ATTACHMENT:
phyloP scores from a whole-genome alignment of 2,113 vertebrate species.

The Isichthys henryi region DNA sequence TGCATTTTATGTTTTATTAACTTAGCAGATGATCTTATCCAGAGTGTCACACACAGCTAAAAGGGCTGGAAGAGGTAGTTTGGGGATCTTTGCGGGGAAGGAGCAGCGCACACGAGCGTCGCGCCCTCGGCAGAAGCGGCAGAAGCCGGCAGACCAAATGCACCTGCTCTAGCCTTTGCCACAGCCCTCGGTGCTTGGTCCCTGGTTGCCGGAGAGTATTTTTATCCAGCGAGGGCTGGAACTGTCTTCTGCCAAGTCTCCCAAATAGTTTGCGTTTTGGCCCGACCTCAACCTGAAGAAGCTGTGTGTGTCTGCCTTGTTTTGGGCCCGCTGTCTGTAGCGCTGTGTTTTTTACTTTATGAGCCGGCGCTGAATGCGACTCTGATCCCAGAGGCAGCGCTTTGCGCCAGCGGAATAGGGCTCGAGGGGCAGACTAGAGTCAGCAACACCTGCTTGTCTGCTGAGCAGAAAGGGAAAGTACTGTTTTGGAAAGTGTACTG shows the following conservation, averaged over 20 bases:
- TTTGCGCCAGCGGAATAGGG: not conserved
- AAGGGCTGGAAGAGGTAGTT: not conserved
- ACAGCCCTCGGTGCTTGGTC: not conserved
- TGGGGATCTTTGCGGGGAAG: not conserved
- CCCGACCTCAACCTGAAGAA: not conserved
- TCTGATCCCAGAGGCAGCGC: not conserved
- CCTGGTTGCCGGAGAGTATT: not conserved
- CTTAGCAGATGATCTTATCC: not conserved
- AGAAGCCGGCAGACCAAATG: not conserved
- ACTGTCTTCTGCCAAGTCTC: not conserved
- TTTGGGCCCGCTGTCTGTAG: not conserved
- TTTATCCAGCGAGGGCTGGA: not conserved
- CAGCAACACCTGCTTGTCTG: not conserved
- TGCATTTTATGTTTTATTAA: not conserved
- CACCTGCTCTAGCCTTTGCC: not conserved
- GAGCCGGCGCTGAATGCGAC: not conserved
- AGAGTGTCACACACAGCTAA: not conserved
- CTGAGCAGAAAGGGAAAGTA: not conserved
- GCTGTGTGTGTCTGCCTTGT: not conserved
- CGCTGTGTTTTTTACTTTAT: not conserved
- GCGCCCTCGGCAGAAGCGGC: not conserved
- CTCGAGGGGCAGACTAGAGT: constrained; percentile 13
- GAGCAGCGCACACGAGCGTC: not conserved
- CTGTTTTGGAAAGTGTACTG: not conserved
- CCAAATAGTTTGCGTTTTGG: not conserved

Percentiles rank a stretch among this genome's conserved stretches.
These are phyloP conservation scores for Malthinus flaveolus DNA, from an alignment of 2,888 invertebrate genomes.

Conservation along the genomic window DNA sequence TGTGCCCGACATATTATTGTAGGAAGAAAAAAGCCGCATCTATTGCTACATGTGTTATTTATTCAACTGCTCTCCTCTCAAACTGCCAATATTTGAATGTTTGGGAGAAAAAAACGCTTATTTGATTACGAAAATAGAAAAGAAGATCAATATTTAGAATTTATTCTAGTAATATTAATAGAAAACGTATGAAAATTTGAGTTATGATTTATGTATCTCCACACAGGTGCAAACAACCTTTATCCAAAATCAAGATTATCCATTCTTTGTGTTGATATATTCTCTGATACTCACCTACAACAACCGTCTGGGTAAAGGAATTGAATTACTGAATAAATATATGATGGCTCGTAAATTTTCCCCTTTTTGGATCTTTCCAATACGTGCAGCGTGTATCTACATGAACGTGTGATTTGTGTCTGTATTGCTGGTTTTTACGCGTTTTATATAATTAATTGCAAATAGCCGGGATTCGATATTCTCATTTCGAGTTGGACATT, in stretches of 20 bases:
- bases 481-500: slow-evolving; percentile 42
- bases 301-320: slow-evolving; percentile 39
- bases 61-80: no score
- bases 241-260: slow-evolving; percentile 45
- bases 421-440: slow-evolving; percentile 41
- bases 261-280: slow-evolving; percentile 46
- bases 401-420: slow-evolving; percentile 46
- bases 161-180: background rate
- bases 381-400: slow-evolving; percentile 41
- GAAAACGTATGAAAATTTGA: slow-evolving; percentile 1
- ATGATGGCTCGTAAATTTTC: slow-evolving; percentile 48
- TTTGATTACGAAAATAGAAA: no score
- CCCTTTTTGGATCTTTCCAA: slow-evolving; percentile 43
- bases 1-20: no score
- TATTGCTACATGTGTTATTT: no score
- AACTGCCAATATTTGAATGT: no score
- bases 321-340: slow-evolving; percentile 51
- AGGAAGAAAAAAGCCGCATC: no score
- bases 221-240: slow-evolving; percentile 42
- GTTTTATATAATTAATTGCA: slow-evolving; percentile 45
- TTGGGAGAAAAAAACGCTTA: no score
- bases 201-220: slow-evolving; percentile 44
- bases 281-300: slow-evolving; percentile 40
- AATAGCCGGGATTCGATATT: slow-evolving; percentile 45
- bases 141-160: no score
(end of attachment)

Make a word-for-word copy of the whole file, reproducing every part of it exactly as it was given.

phyloP scores from a whole-genome alignment of 2,113 vertebrate species.

The Isichthys henryi region DNA sequence TGCATTTTATGTTTTATTAACTTAGCAGATGATCTTATCCAGAGTGTCACACACAGCTAAAAGGGCTGGAAGAGGTAGTTTGGGGATCTTTGCGGGGAAGGAGCAGCGCACACGAGCGTCGCGCCCTCGGCAGAAGCGGCAGAAGCCGGCAGACCAAATGCACCTGCTCTAGCCTTTGCCACAGCCCTCGGTGCTTGGTCCCTGGTTGCCGGAGAGTATTTTTATCCAGCGAGGGCTGGAACTGTCTTCTGCCAAGTCTCCCAAATAGTTTGCGTTTTGGCCCGACCTCAACCTGAAGAAGCTGTGTGTGTCTGCCTTGTTTTGGGCCCGCTGTCTGTAGCGCTGTGTTTTTTACTTTATGAGCCGGCGCTGAATGCGACTCTGATCCCAGAGGCAGCGCTTTGCGCCAGCGGAATAGGGCTCGAGGGGCAGACTAGAGTCAGCAACACCTGCTTGTCTGCTGAGCAGAAAGGGAAAGTACTGTTTTGGAAAGTGTACTG shows the following conservation, averaged over 20 bases:
- TTTGCGCCAGCGGAATAGGG: not conserved
- AAGGGCTGGAAGAGGTAGTT: not conserved
- ACAGCCCTCGGTGCTTGGTC: not conserved
- TGGGGATCTTTGCGGGGAAG: not conserved
- CCCGACCTCAACCTGAAGAA: not conserved
- TCTGATCCCAGAGGCAGCGC: not conserved
- CCTGGTTGCCGGAGAGTATT: not conserved
- CTTAGCAGATGATCTTATCC: not conserved
- AGAAGCCGGCAGACCAAATG: not conserved
- ACTGTCTTCTGCCAAGTCTC: not conserved
- TTTGGGCCCGCTGTCTGTAG: not conserved
- TTTATCCAGCGAGGGCTGGA: not conserved
- CAGCAACACCTGCTTGTCTG: not conserved
- TGCATTTTATGTTTTATTAA: not conserved
- CACCTGCTCTAGCCTTTGCC: not conserved
- GAGCCGGCGCTGAATGCGAC: not conserved
- AGAGTGTCACACACAGCTAA: not conserved
- CTGAGCAGAAAGGGAAAGTA: not conserved
- GCTGTGTGTGTCTGCCTTGT: not conserved
- CGCTGTGTTTTTTACTTTAT: not conserved
- GCGCCCTCGGCAGAAGCGGC: not conserved
- CTCGAGGGGCAGACTAGAGT: constrained; percentile 13
- GAGCAGCGCACACGAGCGTC: not conserved
- CTGTTTTGGAAAGTGTACTG: not conserved
- CCAAATAGTTTGCGTTTTGG: not conserved

Percentiles rank a stretch among this genome's conserved stretches.
These are phyloP conservation scores for Malthinus flaveolus DNA, from an alignment of 2,888 invertebrate genomes.

Conservation along the genomic window DNA sequence TGTGCCCGACATATTATTGTAGGAAGAAAAAAGCCGCATCTATTGCTACATGTGTTATTTATTCAACTGCTCTCCTCTCAAACTGCCAATATTTGAATGTTTGGGAGAAAAAAACGCTTATTTGATTACGAAAATAGAAAAGAAGATCAATATTTAGAATTTATTCTAGTAATATTAATAGAAAACGTATGAAAATTTGAGTTATGATTTATGTATCTCCACACAGGTGCAAACAACCTTTATCCAAAATCAAGATTATCCATTCTTTGTGTTGATATATTCTCTGATACTCACCTACAACAACCGTCTGGGTAAAGGAATTGAATTACTGAATAAATATATGATGGCTCGTAAATTTTCCCCTTTTTGGATCTTTCCAATACGTGCAGCGTGTATCTACATGAACGTGTGATTTGTGTCTGTATTGCTGGTTTTTACGCGTTTTATATAATTAATTGCAAATAGCCGGGATTCGATATTCTCATTTCGAGTTGGACATT, in stretches of 20 bases:
- bases 481-500: slow-evolving; percentile 42
- bases 301-320: slow-evolving; percentile 39
- bases 61-80: no score
- bases 241-260: slow-evolving; percentile 45
- bases 421-440: slow-evolving; percentile 41
- bases 261-280: slow-evolving; percentile 46
- bases 401-420: slow-evolving; percentile 46
- bases 161-180: background rate
- bases 381-400: slow-evolving; percentile 41
- GAAAACGTATGAAAATTTGA: slow-evolving; percentile 1
- ATGATGGCTCGTAAATTTTC: slow-evolving; percentile 48
- TTTGATTACGAAAATAGAAA: no score
- CCCTTTTTGGATCTTTCCAA: slow-evolving; percentile 43
- bases 1-20: no score
- TATTGCTACATGTGTTATTT: no score
- AACTGCCAATATTTGAATGT: no score
- bases 321-340: slow-evolving; percentile 51
- AGGAAGAAAAAAGCCGCATC: no score
- bases 221-240: slow-evolving; percentile 42
- GTTTTATATAATTAATTGCA: slow-evolving; percentile 45
- TTGGGAGAAAAAAACGCTTA: no score
- bases 201-220: slow-evolving; percentile 44
- bases 281-300: slow-evolving; percentile 40
- AATAGCCGGGATTCGATATT: slow-evolving; percentile 45
- bases 141-160: no score